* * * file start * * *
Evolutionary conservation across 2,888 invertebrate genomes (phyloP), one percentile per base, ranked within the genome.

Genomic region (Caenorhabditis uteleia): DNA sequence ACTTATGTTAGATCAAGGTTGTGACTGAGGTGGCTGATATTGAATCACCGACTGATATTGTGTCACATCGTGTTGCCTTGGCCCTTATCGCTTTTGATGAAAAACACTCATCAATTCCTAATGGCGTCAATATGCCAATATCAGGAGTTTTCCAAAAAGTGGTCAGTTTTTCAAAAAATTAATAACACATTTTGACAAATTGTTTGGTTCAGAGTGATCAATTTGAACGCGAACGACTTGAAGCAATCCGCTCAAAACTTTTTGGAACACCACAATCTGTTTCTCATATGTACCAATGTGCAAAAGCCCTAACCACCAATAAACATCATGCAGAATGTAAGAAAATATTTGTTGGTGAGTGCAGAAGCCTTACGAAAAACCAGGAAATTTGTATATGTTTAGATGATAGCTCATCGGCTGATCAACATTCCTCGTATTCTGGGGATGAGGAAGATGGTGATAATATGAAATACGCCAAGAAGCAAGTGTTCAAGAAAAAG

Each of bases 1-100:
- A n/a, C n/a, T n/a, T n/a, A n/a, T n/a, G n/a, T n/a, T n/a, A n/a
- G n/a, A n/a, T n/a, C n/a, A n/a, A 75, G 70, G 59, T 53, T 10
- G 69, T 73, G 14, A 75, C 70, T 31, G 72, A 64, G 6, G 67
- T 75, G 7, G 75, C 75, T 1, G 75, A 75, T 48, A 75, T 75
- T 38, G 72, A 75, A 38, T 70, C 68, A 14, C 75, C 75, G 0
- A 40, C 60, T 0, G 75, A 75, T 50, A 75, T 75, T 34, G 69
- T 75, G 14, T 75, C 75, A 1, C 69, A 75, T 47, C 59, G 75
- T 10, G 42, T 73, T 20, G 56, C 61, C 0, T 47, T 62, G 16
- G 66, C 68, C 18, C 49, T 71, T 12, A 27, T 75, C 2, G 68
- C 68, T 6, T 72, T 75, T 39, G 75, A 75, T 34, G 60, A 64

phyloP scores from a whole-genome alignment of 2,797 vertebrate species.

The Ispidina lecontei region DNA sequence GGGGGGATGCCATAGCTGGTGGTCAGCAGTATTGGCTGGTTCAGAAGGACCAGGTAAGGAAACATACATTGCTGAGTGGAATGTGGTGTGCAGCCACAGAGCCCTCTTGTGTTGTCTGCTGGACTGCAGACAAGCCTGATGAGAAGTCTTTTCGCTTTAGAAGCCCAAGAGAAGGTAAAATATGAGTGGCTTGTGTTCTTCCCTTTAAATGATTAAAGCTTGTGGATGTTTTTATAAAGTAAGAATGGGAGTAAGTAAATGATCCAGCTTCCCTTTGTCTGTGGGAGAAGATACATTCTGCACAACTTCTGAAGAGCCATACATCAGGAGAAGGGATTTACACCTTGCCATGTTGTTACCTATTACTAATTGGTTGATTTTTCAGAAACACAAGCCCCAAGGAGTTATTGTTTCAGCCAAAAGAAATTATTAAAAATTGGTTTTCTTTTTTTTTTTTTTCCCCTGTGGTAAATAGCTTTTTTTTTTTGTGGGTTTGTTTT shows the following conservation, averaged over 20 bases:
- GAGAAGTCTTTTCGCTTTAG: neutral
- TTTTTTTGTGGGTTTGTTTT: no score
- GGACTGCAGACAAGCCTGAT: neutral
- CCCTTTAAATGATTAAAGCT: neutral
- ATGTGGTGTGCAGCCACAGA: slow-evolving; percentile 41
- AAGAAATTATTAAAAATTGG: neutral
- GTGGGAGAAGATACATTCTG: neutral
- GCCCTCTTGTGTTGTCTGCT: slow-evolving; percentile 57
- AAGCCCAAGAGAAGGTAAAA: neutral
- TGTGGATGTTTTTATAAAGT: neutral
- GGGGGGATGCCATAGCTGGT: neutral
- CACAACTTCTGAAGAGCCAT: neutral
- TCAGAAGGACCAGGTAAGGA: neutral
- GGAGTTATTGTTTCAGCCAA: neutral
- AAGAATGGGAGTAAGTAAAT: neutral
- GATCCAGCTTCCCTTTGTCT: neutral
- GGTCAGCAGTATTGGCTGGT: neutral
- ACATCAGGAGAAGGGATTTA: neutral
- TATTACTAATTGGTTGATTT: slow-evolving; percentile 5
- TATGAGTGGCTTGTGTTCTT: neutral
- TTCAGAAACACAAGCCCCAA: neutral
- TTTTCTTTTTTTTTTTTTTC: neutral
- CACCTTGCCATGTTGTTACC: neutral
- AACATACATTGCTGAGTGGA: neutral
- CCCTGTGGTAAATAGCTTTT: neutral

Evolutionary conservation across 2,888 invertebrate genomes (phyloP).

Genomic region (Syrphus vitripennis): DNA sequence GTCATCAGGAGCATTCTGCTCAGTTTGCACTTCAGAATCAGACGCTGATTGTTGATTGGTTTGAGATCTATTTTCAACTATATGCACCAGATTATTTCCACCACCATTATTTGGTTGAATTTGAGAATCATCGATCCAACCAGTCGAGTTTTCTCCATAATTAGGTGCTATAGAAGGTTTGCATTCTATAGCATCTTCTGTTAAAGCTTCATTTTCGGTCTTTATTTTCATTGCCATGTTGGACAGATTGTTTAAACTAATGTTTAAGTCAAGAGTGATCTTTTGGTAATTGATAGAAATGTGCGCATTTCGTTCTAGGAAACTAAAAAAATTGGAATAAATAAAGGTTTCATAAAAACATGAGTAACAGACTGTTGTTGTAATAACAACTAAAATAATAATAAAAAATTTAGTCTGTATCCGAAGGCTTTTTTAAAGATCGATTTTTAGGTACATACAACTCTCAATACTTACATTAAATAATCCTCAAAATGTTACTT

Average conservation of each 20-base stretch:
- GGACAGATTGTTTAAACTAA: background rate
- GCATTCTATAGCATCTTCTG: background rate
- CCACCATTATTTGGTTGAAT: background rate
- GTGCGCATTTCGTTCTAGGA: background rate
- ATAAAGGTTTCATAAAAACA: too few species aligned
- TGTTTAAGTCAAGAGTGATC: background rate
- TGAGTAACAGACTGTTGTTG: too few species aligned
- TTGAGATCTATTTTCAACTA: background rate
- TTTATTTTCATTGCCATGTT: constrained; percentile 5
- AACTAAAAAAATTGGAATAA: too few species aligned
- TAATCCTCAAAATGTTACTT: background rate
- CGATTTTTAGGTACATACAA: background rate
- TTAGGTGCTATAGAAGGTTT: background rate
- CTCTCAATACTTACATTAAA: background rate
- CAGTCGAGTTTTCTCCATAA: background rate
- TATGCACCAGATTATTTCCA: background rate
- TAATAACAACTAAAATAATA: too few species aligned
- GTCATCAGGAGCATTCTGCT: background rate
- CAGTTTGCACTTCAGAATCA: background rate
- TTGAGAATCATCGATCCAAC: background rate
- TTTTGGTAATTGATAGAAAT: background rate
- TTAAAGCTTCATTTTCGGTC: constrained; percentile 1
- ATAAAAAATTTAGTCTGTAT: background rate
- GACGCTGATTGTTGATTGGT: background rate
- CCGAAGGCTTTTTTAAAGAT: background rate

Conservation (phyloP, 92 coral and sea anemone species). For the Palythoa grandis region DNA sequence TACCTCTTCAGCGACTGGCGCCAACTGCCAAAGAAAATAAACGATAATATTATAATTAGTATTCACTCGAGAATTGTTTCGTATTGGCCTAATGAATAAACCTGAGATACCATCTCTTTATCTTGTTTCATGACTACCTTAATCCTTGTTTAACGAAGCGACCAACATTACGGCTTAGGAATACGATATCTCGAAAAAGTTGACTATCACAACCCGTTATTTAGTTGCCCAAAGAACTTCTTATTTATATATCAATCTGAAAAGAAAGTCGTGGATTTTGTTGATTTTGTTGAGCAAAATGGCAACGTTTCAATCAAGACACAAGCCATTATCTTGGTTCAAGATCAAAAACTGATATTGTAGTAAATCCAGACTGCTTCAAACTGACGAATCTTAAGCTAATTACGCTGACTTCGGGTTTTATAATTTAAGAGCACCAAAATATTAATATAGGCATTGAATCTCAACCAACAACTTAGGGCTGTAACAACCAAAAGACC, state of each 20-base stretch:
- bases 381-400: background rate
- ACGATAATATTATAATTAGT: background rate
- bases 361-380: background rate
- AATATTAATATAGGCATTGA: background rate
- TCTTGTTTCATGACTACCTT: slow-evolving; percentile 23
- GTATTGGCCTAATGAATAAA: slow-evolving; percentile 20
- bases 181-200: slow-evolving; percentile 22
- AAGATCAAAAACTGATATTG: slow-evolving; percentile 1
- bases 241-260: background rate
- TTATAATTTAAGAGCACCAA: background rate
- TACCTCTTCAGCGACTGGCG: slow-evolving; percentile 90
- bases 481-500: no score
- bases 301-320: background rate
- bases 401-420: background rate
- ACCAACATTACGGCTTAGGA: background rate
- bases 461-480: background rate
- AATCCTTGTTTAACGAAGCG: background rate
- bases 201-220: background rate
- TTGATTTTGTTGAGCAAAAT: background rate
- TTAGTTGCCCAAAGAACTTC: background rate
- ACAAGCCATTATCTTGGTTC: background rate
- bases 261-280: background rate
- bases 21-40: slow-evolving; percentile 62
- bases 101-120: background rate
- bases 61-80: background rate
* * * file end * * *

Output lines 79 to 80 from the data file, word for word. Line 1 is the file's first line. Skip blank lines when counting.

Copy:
- TTATAATTTAAGAGCACCAA: background rate
- TACCTCTTCAGCGACTGGCG: slow-evolving; percentile 90